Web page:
CL: What I love about clay is that it's so basic. I've taught clay to all age levels, and I love the fact that as a five-year-old or a college student, you can get a lot out of it. There are so many different avenues in which clay interacts with the human experience. It's a part of every culture, each with its own ceramics history. I love that. I love, you can get super nerdy and science-y about it. I love that our toilets are made of ceramic, it's such a part of our lives.
MG: Are there materials you find yourself drawn to or that you keep picking up over and over?
CL: Yeah, certain things that I think would be attractive to most people—mirrors, shiny things, colorful things. My interests in Chinese culture and authenticity is why I'm so drawn to the vases.
So I was trying to find objects that would speak to Chinese culture: these grocery bags and these little plastic stools. But then, some items felt too general, too cliché, or stereotypical. For example, I had a bunch of chopsticks, but I thought, "I don't wanna work with this."
I knew I wanted to do something with casting because the majority of my ceramic practice is slip casting. We found bags of concrete that became the material to cast.
MG: Do you want to talk about the title of your show?
CL: Oh yeah, Real Imitation. I feel a lot of what I do is make copies. I start with something that already exists and make an imitation or copy of it. I love this idea of how or when something becomes less real and why that is. Like, again, the Asian Art Museum versus a trinket shop and what those contexts do to an object.
MG: I think of food when I hear Real Imitation. Where a sign will say "Authentic New York Pizza" but it’s in SF so it can't geographically be authentic. Or imitation crab.
CL: I think about that kind of thing all the time. Also substitutions for something—my parents moved to the States and I remember a lot of their cooking was trying to substitute ingredients unavailable in the US. “We don't have that like we had in Taiwan, but we’ve got this.” When the "real" thing isn't there, you have to use what's available.
MG: So is your "real" thing ceramics, and the imitation is the same sort of process but a different material? Is that the imitation?
CL: My interest lies more in the objects and their correlation to authenticity and that relationship—that's the imitation.
Also, I want to say with my background in ceramics, I never feel like a real ceramicist because I never do anything really vessel-oriented unless it's something I bought and altered. I don't know if you feel this way, too. There was a while I was slip casting fruit, or making objects more historically associated with the genre of ceramics, but I've never had this desire to make functional vessels. I don't care about that.
MG: I agree, I don't really either.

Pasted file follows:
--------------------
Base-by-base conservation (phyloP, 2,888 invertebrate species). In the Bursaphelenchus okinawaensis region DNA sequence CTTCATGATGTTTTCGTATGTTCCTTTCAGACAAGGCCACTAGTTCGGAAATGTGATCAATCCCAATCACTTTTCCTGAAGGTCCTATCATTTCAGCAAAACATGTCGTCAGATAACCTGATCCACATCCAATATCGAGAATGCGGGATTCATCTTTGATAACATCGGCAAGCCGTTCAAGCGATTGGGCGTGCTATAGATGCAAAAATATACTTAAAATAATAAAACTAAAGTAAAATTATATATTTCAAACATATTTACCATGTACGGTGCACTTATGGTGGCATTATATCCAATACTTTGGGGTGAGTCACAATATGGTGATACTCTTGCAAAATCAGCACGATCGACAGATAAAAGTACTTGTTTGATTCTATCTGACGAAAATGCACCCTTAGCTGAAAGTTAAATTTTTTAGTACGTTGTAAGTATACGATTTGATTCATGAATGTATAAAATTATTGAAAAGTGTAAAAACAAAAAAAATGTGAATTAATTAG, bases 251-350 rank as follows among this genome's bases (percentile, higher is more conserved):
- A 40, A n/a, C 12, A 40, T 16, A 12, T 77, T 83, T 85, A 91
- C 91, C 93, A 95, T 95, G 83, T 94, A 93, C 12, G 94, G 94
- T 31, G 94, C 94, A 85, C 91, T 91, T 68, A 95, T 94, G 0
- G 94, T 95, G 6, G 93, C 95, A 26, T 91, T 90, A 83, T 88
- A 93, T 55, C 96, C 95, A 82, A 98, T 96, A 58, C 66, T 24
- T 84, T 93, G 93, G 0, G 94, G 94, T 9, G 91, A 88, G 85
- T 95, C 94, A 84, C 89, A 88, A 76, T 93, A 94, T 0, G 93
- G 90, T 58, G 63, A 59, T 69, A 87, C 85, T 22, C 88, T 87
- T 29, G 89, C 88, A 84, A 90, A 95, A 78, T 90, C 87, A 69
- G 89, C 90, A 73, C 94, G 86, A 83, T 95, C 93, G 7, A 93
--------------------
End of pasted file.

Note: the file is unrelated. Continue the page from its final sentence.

CL: I try to care. It seems so nice for the people who do care. But I don't.
MG: Canonically, looking at contemporary ceramic artists, they also don't care. That's almost a qualifier to get into that space, you can't care about vessels and pottery and all that.
CL: That’s true, and there is that weird rift between ceramics and art.
MG: Yeah, which I don't find to be that interesting of a conversation.
CL: It's been around for a while.
MG: What has the residency been like for you? There are steps along the way in a ceramic studio that give the practice a sense of rhythm. Has this residency been more rapid? What do you find to be the differences in terms of pace?
CL: The access to materials and working within such a structure is really unusual. I think this residency is so hard. It's difficult because there's so much to choose from. The possibilities are infinite. Anything you're looking for you can find. At the very beginning we found a fog machine and I thought, “I'm gonna do everything with a fog machine.” But then I never found another one, so that idea got killed just because it wasn't there.
Working with all the different materials, having to figure out and understand each material, or take it apart from the thing it was attached to. I've done clay residencies before, and that's difficult in other ways, but you buy the clay, you use the clay. And whatever you do, maybe there's other stuff with the clay, but you're gonna use clay. Whereas here it could just be anything, and it’s really challenging to not be in control. To not know what the final object will be composed of, and to be really attached to certain materials, without knowing what to do with them. I definitely felt that way.
Cathy Lu’s work revolves around the manipulation, appropriation, and de-contextualization of traditional Chinese art imagery and presentation, exploring how Eastern imagery is seen and understood in the US, and how ideas of cultural ‘authenticity’ and ‘tradition’ interface with contemporary trans-cultural experiences. Lu works mostly in ceramic-based sculpture and watercolors, with materials rooted in traditional Chinese art. Her work draws inspiration from the displays at the Asian Art Museum, fruit markets in Chinese immigrant neighborhoods, and the trinket shops in Chinatown. Lu currently lives and works in San Francisco.
Matt Goldberg is an artist working in San Francisco where he runs the ceramic programming at SOMArts Cultural Center. Goldberg is a graduate of the San Francisco Art Institute (MFA 2015) and has participated in residencies at Recology (2015) and the Palo Alto Art Center (2016). His ceramic and assemblage sculptures remix American pop cultural icons through a comic, cut-and-paste aesthetic.